Blank Check Funds Raise Huge Capital, but for Whom? by David Hirschy, Wharton '16


What's already been a highly unusual year for the financial markets became even stranger on Wednesday, February 24th as Silver Run Acquisition Corp (SRAQU) began trading on the NASDAQ. Notably, Silver Run's IPO is only the fifth in 2016, raising $450 million in gross proceeds – the largest year-to-date. More interestingly, the company has no operations.

No, you didn't read that incorrectly: Silver Run has no operations. Silver Run is a unique type of investment vehicle called a special purpose acquisition company (SPAC), known colloquially as a blank check company. In contrast to a traditional private equity fund, SPACs hold the proceeds of their IPO in trust, giving them up to two years to propose and approve an acquisition, generally in a specific sector. At the time of a SPAC’s IPO, the company doesn’t yet have a specific target, and if an acquisition isn’t proposed and approved within the allotted timeframe, the shareholders’ investment is returned from the trust.

In spite of the ambiguity of SPACs at the time of IPO, SPACs have, at times, constituted significant portions of the overall IPO market since their advent in 2003 (in 2007, 24% of IPOs were SPACs.) These vehicles are typically founded by high profile business leaders and financiers, which gives them a star quality that perhaps explains some of their attractiveness to investors. Silver Run is no exception to this theory: the firm is led by Mark Papa, the renowned energy executive who led the 1999 separation of EOG Resources from its ill-fated parent, Enron. Fittingly, Silver Run’s mandate is to make an investment in a distressed energy target.

But why structure an investment as a SPAC instead of a traditional private equity fund? From the perspective of investors, the high management fees and carry charged by private equity funds can significantly depress net returns. In contrast, SPAC founders aren’t rewarded until an acquisition is made, at which point they own a stake in the target company proportional to their ownership in the SPAC (generally 20%). What’s more, because SPACs are publicly traded, the investment is highly liquid, especially compared to private equity funds that have long investing and distribution time horizons. What might be the most compelling advantage of a SPAC is that investors have the option to vote against any potential acquisition and liquidate their investment in the trust, creating the possibility of a zero-risk exit.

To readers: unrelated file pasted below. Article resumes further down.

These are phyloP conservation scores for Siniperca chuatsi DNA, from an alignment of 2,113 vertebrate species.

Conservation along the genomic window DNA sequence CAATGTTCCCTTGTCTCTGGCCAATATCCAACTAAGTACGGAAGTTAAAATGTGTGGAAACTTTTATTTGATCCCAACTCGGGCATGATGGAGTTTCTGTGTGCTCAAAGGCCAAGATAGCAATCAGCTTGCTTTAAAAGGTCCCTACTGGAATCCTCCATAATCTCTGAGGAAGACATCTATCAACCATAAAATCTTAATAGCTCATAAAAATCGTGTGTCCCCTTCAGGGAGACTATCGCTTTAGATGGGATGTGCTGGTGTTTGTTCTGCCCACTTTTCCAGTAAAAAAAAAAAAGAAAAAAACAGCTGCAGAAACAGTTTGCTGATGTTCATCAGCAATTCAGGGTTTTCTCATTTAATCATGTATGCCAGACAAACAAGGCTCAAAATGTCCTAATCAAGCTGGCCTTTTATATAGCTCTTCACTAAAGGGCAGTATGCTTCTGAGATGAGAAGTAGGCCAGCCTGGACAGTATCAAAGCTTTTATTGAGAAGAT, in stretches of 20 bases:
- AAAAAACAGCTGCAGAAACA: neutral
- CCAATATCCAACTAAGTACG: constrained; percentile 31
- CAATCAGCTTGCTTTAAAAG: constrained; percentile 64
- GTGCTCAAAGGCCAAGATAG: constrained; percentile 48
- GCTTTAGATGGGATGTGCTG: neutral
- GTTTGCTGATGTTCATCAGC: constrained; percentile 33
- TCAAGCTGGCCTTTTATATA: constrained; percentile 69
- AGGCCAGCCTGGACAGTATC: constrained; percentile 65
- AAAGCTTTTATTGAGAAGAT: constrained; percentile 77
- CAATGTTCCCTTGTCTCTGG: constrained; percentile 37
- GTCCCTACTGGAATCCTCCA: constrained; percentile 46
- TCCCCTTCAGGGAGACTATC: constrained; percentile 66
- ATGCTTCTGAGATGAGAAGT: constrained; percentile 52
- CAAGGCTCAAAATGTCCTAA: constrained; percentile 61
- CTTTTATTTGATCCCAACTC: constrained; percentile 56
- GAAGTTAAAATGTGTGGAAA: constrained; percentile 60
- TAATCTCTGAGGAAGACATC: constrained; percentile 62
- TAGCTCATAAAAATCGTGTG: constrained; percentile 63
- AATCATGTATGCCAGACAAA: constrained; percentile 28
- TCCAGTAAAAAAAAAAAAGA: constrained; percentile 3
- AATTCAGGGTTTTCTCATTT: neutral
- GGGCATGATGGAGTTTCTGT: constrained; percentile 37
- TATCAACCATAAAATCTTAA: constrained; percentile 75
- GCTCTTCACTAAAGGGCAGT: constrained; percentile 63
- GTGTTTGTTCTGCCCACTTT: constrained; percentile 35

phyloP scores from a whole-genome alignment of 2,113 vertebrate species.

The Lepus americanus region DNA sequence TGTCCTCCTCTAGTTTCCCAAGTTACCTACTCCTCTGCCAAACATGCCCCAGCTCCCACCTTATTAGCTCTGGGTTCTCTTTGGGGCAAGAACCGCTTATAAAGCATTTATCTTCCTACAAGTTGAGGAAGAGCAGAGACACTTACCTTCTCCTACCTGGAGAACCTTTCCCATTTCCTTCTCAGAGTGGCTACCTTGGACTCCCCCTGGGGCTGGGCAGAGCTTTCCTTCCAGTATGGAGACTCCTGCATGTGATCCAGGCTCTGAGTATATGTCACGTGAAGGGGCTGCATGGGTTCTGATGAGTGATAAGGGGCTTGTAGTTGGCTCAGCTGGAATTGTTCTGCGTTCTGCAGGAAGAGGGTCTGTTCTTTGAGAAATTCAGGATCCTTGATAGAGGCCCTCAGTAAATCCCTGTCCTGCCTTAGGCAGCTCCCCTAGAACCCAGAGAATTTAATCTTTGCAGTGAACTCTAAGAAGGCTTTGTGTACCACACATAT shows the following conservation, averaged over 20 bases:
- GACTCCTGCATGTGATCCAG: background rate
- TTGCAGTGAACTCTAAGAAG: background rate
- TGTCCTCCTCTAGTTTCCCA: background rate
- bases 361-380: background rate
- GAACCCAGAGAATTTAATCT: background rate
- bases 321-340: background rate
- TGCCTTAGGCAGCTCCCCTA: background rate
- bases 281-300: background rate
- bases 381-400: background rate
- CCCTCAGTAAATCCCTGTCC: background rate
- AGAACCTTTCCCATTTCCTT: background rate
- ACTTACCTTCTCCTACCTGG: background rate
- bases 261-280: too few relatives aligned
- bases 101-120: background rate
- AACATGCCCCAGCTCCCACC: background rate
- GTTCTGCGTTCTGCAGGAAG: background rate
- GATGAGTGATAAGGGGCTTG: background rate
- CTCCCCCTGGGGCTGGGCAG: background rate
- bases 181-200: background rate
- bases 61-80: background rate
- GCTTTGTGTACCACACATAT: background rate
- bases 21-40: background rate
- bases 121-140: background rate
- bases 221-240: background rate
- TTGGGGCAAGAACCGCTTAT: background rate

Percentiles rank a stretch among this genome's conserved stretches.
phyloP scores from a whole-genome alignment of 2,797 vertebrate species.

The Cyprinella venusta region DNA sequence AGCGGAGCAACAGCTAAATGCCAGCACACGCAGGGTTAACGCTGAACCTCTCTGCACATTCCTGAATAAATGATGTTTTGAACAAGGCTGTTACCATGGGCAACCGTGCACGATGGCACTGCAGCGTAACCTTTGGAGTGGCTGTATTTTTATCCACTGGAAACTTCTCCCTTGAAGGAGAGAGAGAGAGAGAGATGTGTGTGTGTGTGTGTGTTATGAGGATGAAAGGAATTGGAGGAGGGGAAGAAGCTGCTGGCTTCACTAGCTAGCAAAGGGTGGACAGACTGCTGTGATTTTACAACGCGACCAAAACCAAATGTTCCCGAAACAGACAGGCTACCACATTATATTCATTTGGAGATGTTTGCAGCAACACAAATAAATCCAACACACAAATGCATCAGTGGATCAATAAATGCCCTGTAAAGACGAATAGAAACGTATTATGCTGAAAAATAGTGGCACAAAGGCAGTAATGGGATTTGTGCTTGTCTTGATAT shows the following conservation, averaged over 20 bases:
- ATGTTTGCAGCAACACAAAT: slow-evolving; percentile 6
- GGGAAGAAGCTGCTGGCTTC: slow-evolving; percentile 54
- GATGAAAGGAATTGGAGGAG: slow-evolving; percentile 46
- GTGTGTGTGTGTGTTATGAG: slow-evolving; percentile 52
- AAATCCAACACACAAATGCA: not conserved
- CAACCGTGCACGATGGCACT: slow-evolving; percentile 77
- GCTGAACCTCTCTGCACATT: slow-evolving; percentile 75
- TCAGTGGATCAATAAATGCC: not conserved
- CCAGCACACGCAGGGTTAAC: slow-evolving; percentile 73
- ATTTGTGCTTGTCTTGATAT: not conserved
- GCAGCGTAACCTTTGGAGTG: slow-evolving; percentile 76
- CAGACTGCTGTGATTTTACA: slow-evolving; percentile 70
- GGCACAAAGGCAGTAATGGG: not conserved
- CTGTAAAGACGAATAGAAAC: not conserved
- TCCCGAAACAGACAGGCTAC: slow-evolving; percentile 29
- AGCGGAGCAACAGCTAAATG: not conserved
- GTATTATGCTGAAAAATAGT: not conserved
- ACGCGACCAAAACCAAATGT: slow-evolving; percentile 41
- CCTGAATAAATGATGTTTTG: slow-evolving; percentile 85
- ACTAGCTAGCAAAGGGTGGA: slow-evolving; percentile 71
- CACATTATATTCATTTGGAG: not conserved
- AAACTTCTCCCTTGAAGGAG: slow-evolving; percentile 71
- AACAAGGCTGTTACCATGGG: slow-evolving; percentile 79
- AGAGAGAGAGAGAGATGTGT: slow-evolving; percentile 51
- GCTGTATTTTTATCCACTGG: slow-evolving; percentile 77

However, the empirical performance of SPAC investing is baffling. Because the shares are publicly traded, the market clearly indicates whether or not a proposed acquisition is value-additive or value-destructive immediately before the acquisition vote. If the stock price of the SPAC is below the liquidation value of a share from the trust before an acquisition vote, the market is indicating that the proposed deal would be value-destructive. It would seem rational at such a point to vote against the proposed acquisition and liquidate, but this behavior isn’t reflected in the history of SPACs.

Jenkinson & Sousa studied a set of 43 SPACs that had voted to execute an acquisition by June 2008. Of those 43 that agreed to the proposed acquisition, 23 were trading below the liquidation value of the shares the day before the acquisition decision date. This reveals dissonance between the market and those voting on the potential acquisition. (The study goes on to show that a portfolio that liquidates “bad SPACs” and sells “good SPACs” the day before the acquisition decision date generates an average IRR of 13.0%.)

What explains this counterintuitive phenomenon? The crux of the explanation is that the shares of the SPAC are publicly traded and that the founders are only rewarded if an acquisition is executed. In the days leading up to an acquisition vote, the founders can vet the shareholders as to how they plan to vote and buy the shares of those who plan to vote against the deal. This allows the founders to gain a significant foothold in the vote.

It’s a classic tale of misaligned incentives, but investors can still avoid unnecessary losses by simply listening to the market and liquidating their investment if the liquidation value is greater than the share price. To date, the legacy of special purpose acquisition companies is a mixed but incomplete story. So-called “sophisticated investors” demonstrate the propensity to be surprisingly dull by dismissing clear market indicators, resulting in significant losses. For SPAC founders, the path to payday is clear: acquire!